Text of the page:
World Food Books is a book shop in Melbourne, Australia.
Founded in 2010, World Food Books is a book service dedicated to the presentation of a rotating, hand-selection of quality international art and design journals, artists’ monographs, exhibition catalogues, artists’ editions, collected writings and printed ephemera.
Presenting new titles alongside rare and out-of-print publications spanning the fields of contemporary art, modern art, cultural theory, photography, film, poetry, fiction, fashion, architecture, interior design, typography, illustration, politics and much between, World Food Books wishes to encourage active and thoughtful reading, looking, writing, publishing, and exchanging of art and design press, both contemporary and historical.
As well as our book shop, located in Melbourne's historical Nicholas Building, all of our inventory is available internationally via our online mail-order service. We also have outposts at MUMA (Monash University Museum of Art) and Westspace, both also in Melbourne.
World Food Books semi-regularly co-ordinates "Occasions", a program of exhibits and events at the bookshop and in partnership with other hosts (such as museums and art galleries) that develop out of the activities, relationships and content of the bookshop itself.
World Food Books
The Nicholas Building
Studio 19, Level 3
37 Swanston Street
FRI 12-7 PM
SAT 12-4 PM
& OPEN BY APPOINTMENT
MAIL ORDER RUNS EVERY DAY
World Food Books
PO Box 435
Theory / Essay
Architecture / Interior
Graphic Design / Typography
Fiction / Poetry
Film / Video
Sculpture / Installation
Performance / Dance / Theater
Sound / Music
Group Shows / Collections
Illustration / Graphic Art
Ceramics / Glass
Italian Radical Design / Postmodernism
"Various Works 1986 - 1999"
02 February 16 - September 10, 2016
Various works 1986 - 1999, from two houses, from the collections of John Nixon, Sue Cramer, Kerrie Poliness, Peter Haffenden and Phoebe Haffenden.
Including: Geometry of Cakes (various shelves), 1993; Poor People’s Law (black and white plate), 1993; White Absence (glasses, ruler, set square, silver spoon, silver ladel with skin photograph and wooden cubes), 1990-1996; Exploitation of the Dead (grey and red star painting, wooden painting, black spoon with red table, red plate), 1984-1990; Money and Zeros (zero tie, paintings made for friends in Australia (Sue, John, Kerrie), numbers painting), 1991-1992; Words - Slogans (various t-shirts) - “they talk about the death of art...help! someone is trying to kill me”, “my sweet little lamb”, “work is a disease - Karl Marx”; Various artist books, catalogues, monographs, videos; Poster from exhibition Insulting Anarchy; "Circular" Croatian - Australian edition; Artist book by Vlado Martek (Dostoyevsky); more.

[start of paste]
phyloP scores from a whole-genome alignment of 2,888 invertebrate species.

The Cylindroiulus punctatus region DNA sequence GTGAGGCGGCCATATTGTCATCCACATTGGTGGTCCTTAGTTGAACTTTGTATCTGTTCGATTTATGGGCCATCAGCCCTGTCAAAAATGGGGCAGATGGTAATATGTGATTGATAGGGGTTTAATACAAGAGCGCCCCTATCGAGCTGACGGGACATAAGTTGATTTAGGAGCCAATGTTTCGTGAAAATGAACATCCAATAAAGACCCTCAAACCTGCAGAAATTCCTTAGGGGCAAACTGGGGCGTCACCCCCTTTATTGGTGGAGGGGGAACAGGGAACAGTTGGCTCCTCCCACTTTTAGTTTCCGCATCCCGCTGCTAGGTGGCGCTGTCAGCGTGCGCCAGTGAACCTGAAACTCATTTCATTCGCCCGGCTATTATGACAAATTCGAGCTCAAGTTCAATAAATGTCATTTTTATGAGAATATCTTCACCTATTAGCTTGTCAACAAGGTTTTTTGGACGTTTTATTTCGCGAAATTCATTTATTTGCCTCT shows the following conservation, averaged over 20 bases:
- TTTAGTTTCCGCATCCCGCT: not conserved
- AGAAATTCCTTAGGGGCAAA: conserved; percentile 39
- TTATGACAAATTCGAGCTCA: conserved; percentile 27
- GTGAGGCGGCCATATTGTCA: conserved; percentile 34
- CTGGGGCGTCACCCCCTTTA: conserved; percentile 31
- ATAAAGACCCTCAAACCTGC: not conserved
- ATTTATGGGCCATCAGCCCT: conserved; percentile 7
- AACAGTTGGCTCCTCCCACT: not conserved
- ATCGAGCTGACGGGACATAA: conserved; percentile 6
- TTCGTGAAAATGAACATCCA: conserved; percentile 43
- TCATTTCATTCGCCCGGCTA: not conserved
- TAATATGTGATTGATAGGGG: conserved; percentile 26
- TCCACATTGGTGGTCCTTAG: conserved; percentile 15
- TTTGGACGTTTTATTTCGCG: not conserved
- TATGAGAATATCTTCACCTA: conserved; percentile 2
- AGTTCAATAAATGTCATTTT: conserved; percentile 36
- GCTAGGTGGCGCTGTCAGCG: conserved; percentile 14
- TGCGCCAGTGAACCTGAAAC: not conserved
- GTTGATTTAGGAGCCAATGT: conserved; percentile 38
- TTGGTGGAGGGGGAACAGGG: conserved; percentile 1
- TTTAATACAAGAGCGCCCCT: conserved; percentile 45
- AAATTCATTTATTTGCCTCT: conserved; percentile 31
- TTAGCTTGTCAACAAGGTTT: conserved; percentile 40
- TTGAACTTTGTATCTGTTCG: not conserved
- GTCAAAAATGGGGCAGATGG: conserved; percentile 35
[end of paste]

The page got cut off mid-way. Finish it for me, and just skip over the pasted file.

Thanks to Mladen Stilinović and Branka Stipančić.
Curated by Nic Tammens
March 26 - April 4, 2015
B.Wurtz works from a basement studio in his home on Manhattan’s Lower East Side.
This local fact is attested to by the plastic shopping bags and newsprint circulars that appear in his work. As formal objects, they don’t make loud claims about their origins but nonetheless transmit street addresses and places of business from the bottom of this long thin island. Like plenty of artists, Wurtz is affected by what is local and what is consumed. His work is underpinned by this ethic. It often speaks from a neighborhood or reads like the contents of a hamper:
“BLACK PLUMS $1.29 lb.”
“USDA Whole Pork Shoulder Picnic 99c lb.”
“RITE AID Pharmacy, with us it’s personal.”
“H. Brickman & Sons.”
“Sweet Yams 59c lb."
Most of the work in this exhibition was made while the artist was in residence at Dieu Donne, a workshop dedicated to paper craft in Midtown. Here Wurtz fabricated assemblages with paper and objects that are relatively lightweight, with the intention that they would be easily transportable to Australia. This consideration isn’t absolute in Wurtz’s work, but was prescriptive for making the current exhibition light and cheap. Packed in two boxes, these works were sent from a USPS post office on the Lower East Side and delivered to North Melbourne by Australia Post.
Wurtz appears courtesy of Metro Pictures, New York.
Thanks to Rob Halverson, Joshua Petherick, Sari de Mallory, Matt Hinkley, Helen Johnson, Fayen d'Evie, Ask Kilmartin, Lisa Radon, Ellena Savage, Yale Union, and "Elizabeth".
December 15 - January 20, 2014
The presentation of John Nixon's archive offered a rare showcase of this extensive collection of the artist's own publications, catalogues, posters, ephemera, editions and more, from the mid 1980s onwards, alongside a selection of his artworks.
Organized by John Nixon, Joshua Petherick and Matt Hinkley.
at Minerva, Sydney (curated by Joshua Petherick and Matt Hinkley)